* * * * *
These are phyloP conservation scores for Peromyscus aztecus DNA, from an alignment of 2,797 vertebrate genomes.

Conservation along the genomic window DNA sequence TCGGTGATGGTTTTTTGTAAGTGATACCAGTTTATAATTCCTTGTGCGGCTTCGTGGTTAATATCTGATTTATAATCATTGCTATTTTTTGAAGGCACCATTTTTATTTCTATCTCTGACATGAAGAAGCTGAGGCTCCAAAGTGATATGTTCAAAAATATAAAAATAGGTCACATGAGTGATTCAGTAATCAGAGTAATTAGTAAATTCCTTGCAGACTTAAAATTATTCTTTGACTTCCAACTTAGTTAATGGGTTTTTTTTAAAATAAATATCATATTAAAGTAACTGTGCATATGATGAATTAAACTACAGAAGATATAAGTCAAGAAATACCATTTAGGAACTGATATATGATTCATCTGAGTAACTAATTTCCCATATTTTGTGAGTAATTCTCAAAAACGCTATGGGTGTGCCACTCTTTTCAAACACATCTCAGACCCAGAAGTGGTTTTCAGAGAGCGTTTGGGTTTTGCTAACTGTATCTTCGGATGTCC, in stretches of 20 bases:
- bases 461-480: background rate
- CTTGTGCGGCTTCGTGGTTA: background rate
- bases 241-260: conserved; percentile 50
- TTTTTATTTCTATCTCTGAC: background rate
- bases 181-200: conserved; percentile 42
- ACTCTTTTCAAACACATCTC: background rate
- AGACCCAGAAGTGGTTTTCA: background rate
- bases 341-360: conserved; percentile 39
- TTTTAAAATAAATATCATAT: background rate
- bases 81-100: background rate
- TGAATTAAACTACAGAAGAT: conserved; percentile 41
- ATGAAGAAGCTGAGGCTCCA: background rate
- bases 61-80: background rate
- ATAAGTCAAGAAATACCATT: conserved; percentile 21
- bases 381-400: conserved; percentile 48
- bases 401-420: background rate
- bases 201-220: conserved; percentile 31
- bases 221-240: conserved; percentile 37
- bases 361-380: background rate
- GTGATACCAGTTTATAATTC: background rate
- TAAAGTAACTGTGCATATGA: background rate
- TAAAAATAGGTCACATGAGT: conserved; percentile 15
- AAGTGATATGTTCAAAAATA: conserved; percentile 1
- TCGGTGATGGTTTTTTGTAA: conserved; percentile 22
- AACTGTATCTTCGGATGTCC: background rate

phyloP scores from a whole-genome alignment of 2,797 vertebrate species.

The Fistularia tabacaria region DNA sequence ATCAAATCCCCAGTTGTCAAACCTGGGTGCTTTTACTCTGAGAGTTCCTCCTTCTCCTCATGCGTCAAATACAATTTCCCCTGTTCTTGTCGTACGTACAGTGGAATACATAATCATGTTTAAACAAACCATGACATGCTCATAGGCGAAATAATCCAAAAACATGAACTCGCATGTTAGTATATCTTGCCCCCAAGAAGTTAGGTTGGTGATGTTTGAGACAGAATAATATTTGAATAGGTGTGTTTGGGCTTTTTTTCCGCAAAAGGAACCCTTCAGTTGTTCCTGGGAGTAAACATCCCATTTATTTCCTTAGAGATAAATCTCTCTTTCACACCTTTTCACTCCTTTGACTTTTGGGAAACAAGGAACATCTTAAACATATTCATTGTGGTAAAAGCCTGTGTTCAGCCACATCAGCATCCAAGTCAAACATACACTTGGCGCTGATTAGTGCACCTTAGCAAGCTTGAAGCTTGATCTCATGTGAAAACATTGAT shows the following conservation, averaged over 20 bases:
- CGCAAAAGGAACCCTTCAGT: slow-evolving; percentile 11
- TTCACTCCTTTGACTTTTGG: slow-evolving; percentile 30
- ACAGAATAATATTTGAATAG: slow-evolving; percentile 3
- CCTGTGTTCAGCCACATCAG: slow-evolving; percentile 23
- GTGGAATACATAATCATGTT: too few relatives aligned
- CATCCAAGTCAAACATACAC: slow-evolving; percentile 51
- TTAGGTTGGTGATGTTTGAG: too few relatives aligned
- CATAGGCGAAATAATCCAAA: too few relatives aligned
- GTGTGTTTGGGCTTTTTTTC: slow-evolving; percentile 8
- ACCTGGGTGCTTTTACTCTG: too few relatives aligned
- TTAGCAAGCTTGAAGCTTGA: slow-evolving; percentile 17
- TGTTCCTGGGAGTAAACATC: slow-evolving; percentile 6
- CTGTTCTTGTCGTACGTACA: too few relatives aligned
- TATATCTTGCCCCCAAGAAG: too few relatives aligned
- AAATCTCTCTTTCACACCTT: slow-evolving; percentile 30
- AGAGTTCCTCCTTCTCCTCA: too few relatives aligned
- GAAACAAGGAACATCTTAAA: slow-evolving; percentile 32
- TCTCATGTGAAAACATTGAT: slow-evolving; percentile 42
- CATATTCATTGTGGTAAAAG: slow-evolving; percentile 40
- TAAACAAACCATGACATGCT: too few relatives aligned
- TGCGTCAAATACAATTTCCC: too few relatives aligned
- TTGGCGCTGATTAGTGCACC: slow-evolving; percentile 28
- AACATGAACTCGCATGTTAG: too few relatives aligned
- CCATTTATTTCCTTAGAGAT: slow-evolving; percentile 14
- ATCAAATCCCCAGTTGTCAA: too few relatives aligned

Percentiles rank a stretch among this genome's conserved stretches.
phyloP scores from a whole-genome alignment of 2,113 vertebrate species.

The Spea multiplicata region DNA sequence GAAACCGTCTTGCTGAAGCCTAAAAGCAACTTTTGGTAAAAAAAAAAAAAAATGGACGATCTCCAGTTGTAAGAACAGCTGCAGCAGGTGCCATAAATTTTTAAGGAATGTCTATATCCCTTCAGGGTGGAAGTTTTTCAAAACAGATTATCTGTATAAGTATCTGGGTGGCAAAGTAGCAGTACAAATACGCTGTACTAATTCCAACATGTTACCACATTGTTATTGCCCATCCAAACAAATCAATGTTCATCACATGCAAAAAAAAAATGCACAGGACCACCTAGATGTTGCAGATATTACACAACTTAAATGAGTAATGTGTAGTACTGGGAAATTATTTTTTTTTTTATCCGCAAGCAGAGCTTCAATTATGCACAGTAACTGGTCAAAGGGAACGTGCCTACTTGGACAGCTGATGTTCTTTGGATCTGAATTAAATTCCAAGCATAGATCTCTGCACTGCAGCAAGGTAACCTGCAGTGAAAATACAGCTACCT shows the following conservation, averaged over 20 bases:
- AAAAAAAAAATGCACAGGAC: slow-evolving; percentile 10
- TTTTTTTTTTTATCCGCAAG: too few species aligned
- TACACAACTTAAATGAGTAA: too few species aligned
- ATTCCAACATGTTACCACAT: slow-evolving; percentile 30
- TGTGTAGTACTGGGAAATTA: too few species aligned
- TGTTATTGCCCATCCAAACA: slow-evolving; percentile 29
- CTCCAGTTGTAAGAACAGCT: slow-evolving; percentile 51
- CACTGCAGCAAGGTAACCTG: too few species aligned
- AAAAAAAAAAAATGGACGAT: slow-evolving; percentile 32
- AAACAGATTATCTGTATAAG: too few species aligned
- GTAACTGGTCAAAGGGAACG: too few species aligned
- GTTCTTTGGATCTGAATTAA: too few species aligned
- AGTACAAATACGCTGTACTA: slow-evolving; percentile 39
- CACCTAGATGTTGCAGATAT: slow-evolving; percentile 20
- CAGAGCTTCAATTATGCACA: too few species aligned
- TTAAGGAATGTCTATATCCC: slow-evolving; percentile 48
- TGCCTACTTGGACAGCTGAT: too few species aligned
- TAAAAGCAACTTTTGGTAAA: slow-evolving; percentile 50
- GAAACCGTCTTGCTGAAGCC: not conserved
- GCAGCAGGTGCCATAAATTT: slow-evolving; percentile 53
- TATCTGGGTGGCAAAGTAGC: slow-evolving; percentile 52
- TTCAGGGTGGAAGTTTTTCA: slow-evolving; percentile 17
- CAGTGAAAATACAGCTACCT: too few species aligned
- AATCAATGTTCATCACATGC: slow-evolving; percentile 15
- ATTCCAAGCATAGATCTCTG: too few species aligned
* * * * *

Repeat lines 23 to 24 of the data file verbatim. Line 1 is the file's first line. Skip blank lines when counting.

- TAAAGTAACTGTGCATATGA: background rate
- TAAAAATAGGTCACATGAGT: conserved; percentile 15